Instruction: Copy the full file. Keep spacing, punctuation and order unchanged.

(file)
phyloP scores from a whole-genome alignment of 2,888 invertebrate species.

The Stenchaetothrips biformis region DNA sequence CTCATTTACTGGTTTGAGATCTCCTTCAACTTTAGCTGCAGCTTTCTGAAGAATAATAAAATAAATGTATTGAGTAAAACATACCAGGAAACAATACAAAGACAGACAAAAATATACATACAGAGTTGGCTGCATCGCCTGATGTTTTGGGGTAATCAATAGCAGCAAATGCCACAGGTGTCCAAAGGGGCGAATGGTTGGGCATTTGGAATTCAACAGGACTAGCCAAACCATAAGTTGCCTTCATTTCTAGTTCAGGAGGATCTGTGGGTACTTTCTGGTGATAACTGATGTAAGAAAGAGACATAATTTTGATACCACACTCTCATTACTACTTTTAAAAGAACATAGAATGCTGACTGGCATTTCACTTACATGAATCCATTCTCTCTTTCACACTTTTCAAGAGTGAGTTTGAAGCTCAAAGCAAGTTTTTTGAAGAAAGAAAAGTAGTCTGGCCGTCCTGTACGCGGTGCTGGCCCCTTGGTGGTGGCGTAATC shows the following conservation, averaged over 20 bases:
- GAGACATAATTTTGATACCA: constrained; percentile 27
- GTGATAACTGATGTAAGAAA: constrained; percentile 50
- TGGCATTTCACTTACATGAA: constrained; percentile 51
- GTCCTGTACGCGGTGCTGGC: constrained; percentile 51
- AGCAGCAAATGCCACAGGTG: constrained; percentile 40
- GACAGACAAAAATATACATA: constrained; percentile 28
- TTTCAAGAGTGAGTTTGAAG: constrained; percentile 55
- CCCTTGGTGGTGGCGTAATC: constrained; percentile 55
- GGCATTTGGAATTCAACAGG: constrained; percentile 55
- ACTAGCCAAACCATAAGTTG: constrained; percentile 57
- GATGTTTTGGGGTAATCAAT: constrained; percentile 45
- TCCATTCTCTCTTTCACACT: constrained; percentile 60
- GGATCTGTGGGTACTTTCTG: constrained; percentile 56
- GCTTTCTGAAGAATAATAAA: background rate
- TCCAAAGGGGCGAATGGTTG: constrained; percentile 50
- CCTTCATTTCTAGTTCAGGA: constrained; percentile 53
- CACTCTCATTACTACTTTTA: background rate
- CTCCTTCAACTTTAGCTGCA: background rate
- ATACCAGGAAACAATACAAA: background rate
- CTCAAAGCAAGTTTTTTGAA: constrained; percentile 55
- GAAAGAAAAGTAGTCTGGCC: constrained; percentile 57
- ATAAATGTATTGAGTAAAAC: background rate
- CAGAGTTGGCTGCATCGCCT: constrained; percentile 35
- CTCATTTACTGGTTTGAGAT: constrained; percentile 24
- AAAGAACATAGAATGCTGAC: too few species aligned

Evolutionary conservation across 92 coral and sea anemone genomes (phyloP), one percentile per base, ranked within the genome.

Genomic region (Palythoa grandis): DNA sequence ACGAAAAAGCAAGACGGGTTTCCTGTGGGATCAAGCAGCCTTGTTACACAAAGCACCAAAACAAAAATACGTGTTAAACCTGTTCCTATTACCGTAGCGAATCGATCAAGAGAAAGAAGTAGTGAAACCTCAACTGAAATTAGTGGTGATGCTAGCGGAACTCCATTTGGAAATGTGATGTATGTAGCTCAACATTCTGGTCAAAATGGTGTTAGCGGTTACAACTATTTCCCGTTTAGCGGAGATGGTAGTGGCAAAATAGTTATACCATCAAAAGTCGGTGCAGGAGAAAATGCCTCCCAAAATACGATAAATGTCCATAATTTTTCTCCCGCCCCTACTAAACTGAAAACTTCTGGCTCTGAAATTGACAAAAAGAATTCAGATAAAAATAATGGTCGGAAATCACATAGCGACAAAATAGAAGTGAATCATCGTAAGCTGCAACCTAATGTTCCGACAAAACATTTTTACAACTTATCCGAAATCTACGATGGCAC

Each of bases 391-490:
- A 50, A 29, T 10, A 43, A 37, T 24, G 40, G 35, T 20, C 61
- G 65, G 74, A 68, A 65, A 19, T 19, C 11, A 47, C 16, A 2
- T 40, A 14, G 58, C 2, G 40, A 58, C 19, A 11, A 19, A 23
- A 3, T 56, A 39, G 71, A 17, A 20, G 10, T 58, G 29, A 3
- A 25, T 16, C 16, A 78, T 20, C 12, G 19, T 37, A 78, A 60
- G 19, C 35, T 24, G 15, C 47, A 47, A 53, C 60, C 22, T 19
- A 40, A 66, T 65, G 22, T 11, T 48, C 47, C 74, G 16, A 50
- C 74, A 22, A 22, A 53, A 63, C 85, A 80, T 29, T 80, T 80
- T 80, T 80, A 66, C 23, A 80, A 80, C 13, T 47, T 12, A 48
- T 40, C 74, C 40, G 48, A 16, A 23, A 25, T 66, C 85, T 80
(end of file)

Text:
phyloP scores from a whole-genome alignment of 2,888 invertebrate species.

The Stenchaetothrips biformis region DNA sequence CTCATTTACTGGTTTGAGATCTCCTTCAACTTTAGCTGCAGCTTTCTGAAGAATAATAAAATAAATGTATTGAGTAAAACATACCAGGAAACAATACAAAGACAGACAAAAATATACATACAGAGTTGGCTGCATCGCCTGATGTTTTGGGGTAATCAATAGCAGCAAATGCCACAGGTGTCCAAAGGGGCGAATGGTTGGGCATTTGGAATTCAACAGGACTAGCCAAACCATAAGTTGCCTTCATTTCTAGTTCAGGAGGATCTGTGGGTACTTTCTGGTGATAACTGATGTAAGAAAGAGACATAATTTTGATACCACACTCTCATTACTACTTTTAAAAGAACATAGAATGCTGACTGGCATTTCACTTACATGAATCCATTCTCTCTTTCACACTTTTCAAGAGTGAGTTTGAAGCTCAAAGCAAGTTTTTTGAAGAAAGAAAAGTAGTCTGGCCGTCCTGTACGCGGTGCTGGCCCCTTGGTGGTGGCGTAATC shows the following conservation, averaged over 20 bases:
- GAGACATAATTTTGATACCA: constrained; percentile 27
- GTGATAACTGATGTAAGAAA: constrained; percentile 50
- TGGCATTTCACTTACATGAA: constrained; percentile 51
- GTCCTGTACGCGGTGCTGGC: constrained; percentile 51
- AGCAGCAAATGCCACAGGTG: constrained; percentile 40
- GACAGACAAAAATATACATA: constrained; percentile 28
- TTTCAAGAGTGAGTTTGAAG: constrained; percentile 55
- CCCTTGGTGGTGGCGTAATC: constrained; percentile 55
- GGCATTTGGAATTCAACAGG: constrained; percentile 55
- ACTAGCCAAACCATAAGTTG: constrained; percentile 57
- GATGTTTTGGGGTAATCAAT: constrained; percentile 45
- TCCATTCTCTCTTTCACACT: constrained; percentile 60
- GGATCTGTGGGTACTTTCTG: constrained; percentile 56
- GCTTTCTGAAGAATAATAAA: background rate
- TCCAAAGGGGCGAATGGTTG: constrained; percentile 50
- CCTTCATTTCTAGTTCAGGA: constrained; percentile 53
- CACTCTCATTACTACTTTTA: background rate
- CTCCTTCAACTTTAGCTGCA: background rate
- ATACCAGGAAACAATACAAA: background rate
- CTCAAAGCAAGTTTTTTGAA: constrained; percentile 55
- GAAAGAAAAGTAGTCTGGCC: constrained; percentile 57
- ATAAATGTATTGAGTAAAAC: background rate
- CAGAGTTGGCTGCATCGCCT: constrained; percentile 35
- CTCATTTACTGGTTTGAGAT: constrained; percentile 24
- AAAGAACATAGAATGCTGAC: too few species aligned

Evolutionary conservation across 92 coral and sea anemone genomes (phyloP), one percentile per base, ranked within the genome.

Genomic region (Palythoa grandis): DNA sequence ACGAAAAAGCAAGACGGGTTTCCTGTGGGATCAAGCAGCCTTGTTACACAAAGCACCAAAACAAAAATACGTGTTAAACCTGTTCCTATTACCGTAGCGAATCGATCAAGAGAAAGAAGTAGTGAAACCTCAACTGAAATTAGTGGTGATGCTAGCGGAACTCCATTTGGAAATGTGATGTATGTAGCTCAACATTCTGGTCAAAATGGTGTTAGCGGTTACAACTATTTCCCGTTTAGCGGAGATGGTAGTGGCAAAATAGTTATACCATCAAAAGTCGGTGCAGGAGAAAATGCCTCCCAAAATACGATAAATGTCCATAATTTTTCTCCCGCCCCTACTAAACTGAAAACTTCTGGCTCTGAAATTGACAAAAAGAATTCAGATAAAAATAATGGTCGGAAATCACATAGCGACAAAATAGAAGTGAATCATCGTAAGCTGCAACCTAATGTTCCGACAAAACATTTTTACAACTTATCCGAAATCTACGATGGCAC

Each of bases 391-490:
- A 50, A 29, T 10, A 43, A 37, T 24, G 40, G 35, T 20, C 61
- G 65, G 74, A 68, A 65, A 19, T 19, C 11, A 47, C 16, A 2
- T 40, A 14, G 58, C 2, G 40, A 58, C 19, A 11, A 19, A 23
- A 3, T 56, A 39, G 71, A 17, A 20, G 10, T 58, G 29, A 3
- A 25, T 16, C 16, A 78, T 20, C 12, G 19, T 37, A 78, A 60
- G 19, C 35, T 24, G 15, C 47, A 47, A 53, C 60, C 22, T 19
- A 40, A 66, T 65, G 22, T 11, T 48, C 47, C 74, G 16, A 50
- C 74, A 22, A 22, A 53, A 63, C 85, A 80, T 29, T 80, T 80
- T 80, T 80, A 66, C 23, A 80, A 80, C 13, T 47, T 12, A 48
- T 40, C 74, C 40, G 48, A 16, A 23, A 25, T 66, C 85, T 80